A Vietnamese cybersecurity company claims it managed to trick the facial recognition technology in the iPhone X by constructing a mask. In a Q and A article on its website, Bkav Corp. said its engineers managed to unlock the device with a disguise made of makeup, two-dimensional images and 3D printed material. They assert that the purpose of the experiment is “proof of concept,” designed to establish evidence for the principle. The team added the reason behind its test is to show how easy it was to unlock an iPhone X. It took six days and a total of $150 in expenses to create the mask, according to the info shared with the public.
On the other hand, in a technical white paper on Face ID, Apple Inc. stated it has developed a “facial matching neural networks using over a billion images, including IR (infrared) and depth images collected in studies conducted with the participants’ informed consent.” In addition, the study which resulted in the solution’s development included the participation of individuals of various gender, ethnicity and age. The technology is designed to work with glasses, contact lenses, hats, scarves and even diverse types of sunglasses.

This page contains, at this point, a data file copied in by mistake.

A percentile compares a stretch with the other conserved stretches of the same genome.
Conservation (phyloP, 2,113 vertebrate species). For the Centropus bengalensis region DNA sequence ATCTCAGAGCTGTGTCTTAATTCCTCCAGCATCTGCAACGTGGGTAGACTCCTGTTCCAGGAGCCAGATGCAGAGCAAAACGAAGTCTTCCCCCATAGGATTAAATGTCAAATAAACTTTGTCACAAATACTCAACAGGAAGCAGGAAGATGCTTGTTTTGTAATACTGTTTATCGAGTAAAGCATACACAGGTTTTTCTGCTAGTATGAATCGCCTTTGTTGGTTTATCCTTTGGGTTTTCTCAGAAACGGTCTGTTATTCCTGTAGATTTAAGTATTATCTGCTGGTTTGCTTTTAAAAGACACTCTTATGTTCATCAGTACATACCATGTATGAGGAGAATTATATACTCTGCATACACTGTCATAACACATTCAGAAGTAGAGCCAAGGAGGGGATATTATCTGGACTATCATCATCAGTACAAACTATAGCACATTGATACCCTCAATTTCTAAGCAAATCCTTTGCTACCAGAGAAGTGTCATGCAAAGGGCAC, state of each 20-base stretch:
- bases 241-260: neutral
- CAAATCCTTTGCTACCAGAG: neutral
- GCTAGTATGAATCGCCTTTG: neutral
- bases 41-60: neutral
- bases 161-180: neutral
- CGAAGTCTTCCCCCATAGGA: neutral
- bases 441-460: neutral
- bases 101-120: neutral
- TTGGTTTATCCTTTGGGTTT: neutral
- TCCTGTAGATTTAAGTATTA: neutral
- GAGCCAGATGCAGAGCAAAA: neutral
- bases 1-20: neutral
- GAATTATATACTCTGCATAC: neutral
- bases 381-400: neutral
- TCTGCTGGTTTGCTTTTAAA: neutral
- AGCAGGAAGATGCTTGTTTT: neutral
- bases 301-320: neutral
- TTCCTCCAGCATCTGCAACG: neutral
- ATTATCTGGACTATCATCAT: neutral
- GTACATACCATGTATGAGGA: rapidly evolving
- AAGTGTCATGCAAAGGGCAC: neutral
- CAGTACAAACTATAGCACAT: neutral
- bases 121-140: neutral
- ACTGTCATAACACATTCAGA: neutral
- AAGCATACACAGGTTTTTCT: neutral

Bkav’s attempt to hack Apple’s system is not the first of its kind. Recently, Wired collaborated with Cloudflare in order to test Face ID with masks. Although the false faces were much more sophisticated, the media outlet team was unsuccessful. A few days prior, WSJ’s Joanna Stern attempted the same during her review of the device, getting mixed results with the use of pictures, masks and even identical triplets.
Apple: The technology is designed to work with glasses, contact lenses, hats, scarves and even diverse types of sunglasses.
A few important issues remain open to debate. Firstly, there is a possibility the firm’s video was directed in such a manner to fake the results. Secondly, all of the attempts to test the technology are very much elaborate, making the results of the trials indecisive. And, finally, as stated by Bkav, should hacking of Face ID prove possible, this becomes a consequential issue for Apple. Not for average users, but rather potential targets such as heads of major corporations and political leaders.